In the area of the northern Atlantic, the Atlantic Multidecadal Oscillation (AMO) provides the major source of inter-decadal variability, with an assumed main periodicity of about 70 years (e.g., Enfield et al., 2001). To analyze possible AMO influence over the last 5 centuries, multi-proxy reconstruction of annual temperatures in the AMO region by Mann et al. (2009) was employed for the 1501–2006 period as well as tree-ring-based AMO reconstruction by Gray et al. (2004), available for the 1567–1990 period (Fig. 3b). Again, due to the presence of strong long-term variations in the Mann et al. (2009) series, detrending by moving mean of the northern hemispheric temperature was applied during the preprocessing phase. The same treatment was also used in the case of the PDO, utilizing Mann et al. (2009) temperature data for the northern Pacific region. It is essential to note that this procedure does not fully conform to the usual definition of the PDO index, which is typically derived from the first principal component of sea surface temperatures in the northern Pacific, detrended by mean global sea surface temperature. For the sake of brevity, however, the PDO designation will hereafter be used for the signal obtained from Mann et al. (2009) data. Additional PDO index reconstructions by MacDonald and Case (2005) and Shen et al. (2006) were also included in our analysis for the 1501–1996 and 1501–1998 periods, respectively (Fig. 3c).
Unlike AMO, PDO and ENSO, dominated by mid- to long-term temporal variations, the North Atlantic Oscillation (NAO) constitutes a faster-oscillating climate mode, although the presence of long-term components has also been reported in some of its indices (e.g., Trouet et al., 2009; Ortega et al., 2015). For the analysis herein, three reconstructions of NAO activity were tested (Fig. 3d). The NAO index series by Luterbacher et al. (2001), based on various European and Asian documentary and proxy data, is available for 1659–2001 CE at monthly time steps and for 1500–1658 CE at seasonal time steps. For the purposes of this study, it was also analyzed in the form of annual NAO index values, extended to the year 2006 by the instrumental NAO index data by Jones et al. (1997). The annually resolved multi-proxy winter NAO reconstruction by Ortega et al. (2015) was adopted for the 1501–1969 period. Finally, a reconstruction of decadal winter NAO variability by Trouet et al. (2009) was used for the 1501–1995 period.
Multiple linear regression was used to separate and quantify individual components in the series of drought indices, formally pertaining to individual explanatory variables. The statistical significance of the regression coefficients was evaluated by moving-block bootstrap, with the block size chosen to account for autocorrelations within the regression residuals (Politis and White, 2004). The series were analyzed at the annual time step, either as values constituting a mean for the entire year or as values pertaining to a single season of each year in the usual climatological sense: winter (DJF), spring (MAM), summer (JJA) or autumn (SON). The seasonal analysis was only carried out for SPI and SPEI indices, since PDSI definition involves long-term memory. The basic analyses were carried out for the whole 1501–2006 period; more limited time ranges were, however, used for some of the tests involving specific predictors with shorter temporal coverage. To investigate possible instabilities in the relations detected, regression analysis was also carried out for the subperiods 1501 to 1850 and 1851 to 2006 (here considered approximately equivalent to the instrumental period). No time lag was applied to the predictors, except in the case of volcanic forcing at seasonal timescales, when a delay of 3 months was used. The results are presented in the form of standardized regression coefficients, i.e., equivalent to a setup with both predictand and predictor series converted in linear fashion to zero mean and unit variance.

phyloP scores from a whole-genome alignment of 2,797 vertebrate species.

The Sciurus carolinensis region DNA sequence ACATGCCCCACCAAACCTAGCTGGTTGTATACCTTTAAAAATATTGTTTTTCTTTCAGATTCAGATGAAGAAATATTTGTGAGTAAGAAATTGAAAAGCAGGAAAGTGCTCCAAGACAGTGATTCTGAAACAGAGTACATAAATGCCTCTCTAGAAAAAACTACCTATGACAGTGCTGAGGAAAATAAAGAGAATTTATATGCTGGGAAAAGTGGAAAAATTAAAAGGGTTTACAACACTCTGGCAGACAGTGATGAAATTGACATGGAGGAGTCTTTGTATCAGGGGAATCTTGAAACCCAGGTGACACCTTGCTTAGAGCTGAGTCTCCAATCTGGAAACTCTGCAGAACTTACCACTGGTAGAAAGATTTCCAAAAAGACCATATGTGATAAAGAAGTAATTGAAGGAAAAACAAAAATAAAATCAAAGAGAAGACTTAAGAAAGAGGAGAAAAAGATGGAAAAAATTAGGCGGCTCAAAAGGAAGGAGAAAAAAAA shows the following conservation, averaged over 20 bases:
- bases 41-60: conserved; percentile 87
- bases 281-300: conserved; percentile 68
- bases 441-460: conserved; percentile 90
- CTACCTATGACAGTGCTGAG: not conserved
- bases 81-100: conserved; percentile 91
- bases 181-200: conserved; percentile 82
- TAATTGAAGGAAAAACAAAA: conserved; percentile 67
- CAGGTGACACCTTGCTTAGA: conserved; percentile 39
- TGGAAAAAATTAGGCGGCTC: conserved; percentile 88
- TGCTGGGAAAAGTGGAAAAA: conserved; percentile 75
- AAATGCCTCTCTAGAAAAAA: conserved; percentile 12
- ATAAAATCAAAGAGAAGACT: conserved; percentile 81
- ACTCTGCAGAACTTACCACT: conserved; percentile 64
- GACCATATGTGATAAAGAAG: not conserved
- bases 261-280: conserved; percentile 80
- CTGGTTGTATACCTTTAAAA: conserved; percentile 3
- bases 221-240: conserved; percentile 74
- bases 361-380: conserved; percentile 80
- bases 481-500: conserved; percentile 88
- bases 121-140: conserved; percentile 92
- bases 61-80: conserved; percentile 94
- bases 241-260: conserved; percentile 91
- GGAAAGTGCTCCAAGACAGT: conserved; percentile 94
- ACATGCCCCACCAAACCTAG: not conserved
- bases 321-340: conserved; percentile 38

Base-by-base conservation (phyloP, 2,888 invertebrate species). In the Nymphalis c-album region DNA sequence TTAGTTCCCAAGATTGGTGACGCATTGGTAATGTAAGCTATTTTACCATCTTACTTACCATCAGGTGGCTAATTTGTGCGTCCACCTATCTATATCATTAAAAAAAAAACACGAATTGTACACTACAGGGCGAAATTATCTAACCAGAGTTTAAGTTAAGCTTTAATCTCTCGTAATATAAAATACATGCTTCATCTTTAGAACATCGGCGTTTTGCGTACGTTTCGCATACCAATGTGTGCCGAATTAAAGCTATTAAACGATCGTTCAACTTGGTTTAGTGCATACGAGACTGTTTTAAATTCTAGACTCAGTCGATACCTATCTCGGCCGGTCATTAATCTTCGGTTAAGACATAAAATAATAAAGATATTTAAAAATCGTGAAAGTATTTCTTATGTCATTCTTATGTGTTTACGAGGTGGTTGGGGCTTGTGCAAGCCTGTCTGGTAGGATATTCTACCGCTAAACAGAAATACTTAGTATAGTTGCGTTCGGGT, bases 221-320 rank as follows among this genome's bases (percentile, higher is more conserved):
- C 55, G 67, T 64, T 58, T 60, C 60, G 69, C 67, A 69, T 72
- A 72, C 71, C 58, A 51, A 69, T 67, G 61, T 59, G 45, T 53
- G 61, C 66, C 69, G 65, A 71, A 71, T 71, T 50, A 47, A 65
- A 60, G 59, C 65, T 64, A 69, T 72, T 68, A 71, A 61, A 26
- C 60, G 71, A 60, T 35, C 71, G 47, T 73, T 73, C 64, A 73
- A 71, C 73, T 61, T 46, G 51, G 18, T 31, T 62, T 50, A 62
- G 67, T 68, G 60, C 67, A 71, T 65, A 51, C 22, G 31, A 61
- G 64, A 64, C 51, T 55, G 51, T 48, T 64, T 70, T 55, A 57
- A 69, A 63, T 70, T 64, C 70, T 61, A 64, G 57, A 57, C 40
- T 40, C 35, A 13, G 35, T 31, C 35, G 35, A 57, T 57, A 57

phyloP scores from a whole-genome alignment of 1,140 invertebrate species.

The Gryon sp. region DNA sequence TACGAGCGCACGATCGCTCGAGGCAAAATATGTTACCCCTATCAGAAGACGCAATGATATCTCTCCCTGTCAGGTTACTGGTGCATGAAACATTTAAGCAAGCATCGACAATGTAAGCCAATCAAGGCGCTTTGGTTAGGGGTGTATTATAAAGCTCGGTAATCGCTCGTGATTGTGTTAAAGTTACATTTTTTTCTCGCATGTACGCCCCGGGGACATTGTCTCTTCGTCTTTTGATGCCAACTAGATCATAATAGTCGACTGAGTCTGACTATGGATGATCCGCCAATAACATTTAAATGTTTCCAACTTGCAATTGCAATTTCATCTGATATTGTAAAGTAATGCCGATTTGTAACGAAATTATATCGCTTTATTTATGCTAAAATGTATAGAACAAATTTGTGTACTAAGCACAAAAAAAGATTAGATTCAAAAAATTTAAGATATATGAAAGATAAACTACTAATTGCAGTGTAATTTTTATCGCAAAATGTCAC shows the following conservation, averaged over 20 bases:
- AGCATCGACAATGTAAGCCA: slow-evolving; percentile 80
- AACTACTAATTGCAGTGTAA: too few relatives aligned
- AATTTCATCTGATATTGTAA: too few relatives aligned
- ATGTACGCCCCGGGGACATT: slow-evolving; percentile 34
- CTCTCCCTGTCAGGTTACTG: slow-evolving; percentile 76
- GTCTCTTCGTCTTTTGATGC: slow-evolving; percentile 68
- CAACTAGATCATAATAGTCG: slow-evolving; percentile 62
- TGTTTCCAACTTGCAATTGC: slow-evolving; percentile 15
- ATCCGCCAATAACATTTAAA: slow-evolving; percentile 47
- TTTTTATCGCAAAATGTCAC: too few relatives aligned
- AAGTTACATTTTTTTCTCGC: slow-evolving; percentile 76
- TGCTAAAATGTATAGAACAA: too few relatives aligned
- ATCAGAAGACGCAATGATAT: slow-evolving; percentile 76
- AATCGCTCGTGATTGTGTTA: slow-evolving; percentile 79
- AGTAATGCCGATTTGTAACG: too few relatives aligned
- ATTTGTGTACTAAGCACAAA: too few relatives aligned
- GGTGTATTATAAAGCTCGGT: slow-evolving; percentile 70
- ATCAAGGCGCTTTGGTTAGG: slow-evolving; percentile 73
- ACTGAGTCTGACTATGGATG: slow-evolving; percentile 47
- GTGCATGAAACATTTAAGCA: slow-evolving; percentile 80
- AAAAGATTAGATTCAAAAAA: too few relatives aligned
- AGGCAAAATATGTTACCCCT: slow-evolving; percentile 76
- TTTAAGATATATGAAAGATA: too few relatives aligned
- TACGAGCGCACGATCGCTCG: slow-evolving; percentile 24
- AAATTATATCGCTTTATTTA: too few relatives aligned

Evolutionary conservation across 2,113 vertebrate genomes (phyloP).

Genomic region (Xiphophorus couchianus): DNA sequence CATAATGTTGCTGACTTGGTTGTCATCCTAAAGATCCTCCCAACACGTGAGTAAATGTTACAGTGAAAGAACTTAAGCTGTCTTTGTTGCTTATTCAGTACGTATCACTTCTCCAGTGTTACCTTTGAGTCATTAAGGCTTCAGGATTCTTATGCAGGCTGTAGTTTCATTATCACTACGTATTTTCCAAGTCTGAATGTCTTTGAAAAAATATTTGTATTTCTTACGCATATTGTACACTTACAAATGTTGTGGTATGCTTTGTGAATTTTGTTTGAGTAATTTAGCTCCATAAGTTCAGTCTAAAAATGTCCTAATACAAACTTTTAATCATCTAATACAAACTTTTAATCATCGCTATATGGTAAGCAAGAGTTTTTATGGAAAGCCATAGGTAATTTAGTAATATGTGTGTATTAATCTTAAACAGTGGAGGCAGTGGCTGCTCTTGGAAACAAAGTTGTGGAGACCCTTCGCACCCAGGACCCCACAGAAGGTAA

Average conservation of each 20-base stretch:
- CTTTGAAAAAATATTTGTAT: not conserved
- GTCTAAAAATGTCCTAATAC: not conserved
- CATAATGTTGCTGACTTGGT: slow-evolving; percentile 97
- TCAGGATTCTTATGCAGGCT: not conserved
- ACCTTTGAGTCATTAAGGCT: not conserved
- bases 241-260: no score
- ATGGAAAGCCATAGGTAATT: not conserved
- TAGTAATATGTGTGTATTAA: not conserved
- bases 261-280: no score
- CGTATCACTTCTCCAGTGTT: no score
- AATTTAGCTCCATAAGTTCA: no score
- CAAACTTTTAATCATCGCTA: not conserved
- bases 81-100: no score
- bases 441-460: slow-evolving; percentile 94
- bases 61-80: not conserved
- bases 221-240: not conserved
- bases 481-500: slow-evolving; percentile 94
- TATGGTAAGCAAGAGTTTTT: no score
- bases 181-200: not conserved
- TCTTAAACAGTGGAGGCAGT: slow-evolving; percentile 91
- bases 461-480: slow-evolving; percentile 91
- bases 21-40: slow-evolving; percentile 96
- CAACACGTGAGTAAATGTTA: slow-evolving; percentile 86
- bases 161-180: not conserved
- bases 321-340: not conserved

Continuous wavelet transform, based on the Morlet-type mother wavelet, was employed to obtain a better picture of oscillatory components in the series of drought characteristics and explanatory variables. By providing transformation of the target signals into the time–frequency domain, the wavelet approach facilitates the investigation of (in)stability in the oscillatory components of the target signals and, through cross-wavelet spectra, their mutual coherence. This makes it possible to identify subperiods of activity associated with oscillations of interest, and their eventual similarity (and potential transfer) between individual signals. The statistical significance of the wavelet coefficients was evaluated against the null hypothesis of a series generated by an autoregressive process of the first order (AR(1)), using the methodology described by Torrence and Compo (1998). Standardized and bias-corrected coefficients are presented for the wavelet (Liu et al., 2007) and cross-wavelet (Veleda et al., 2012) spectra.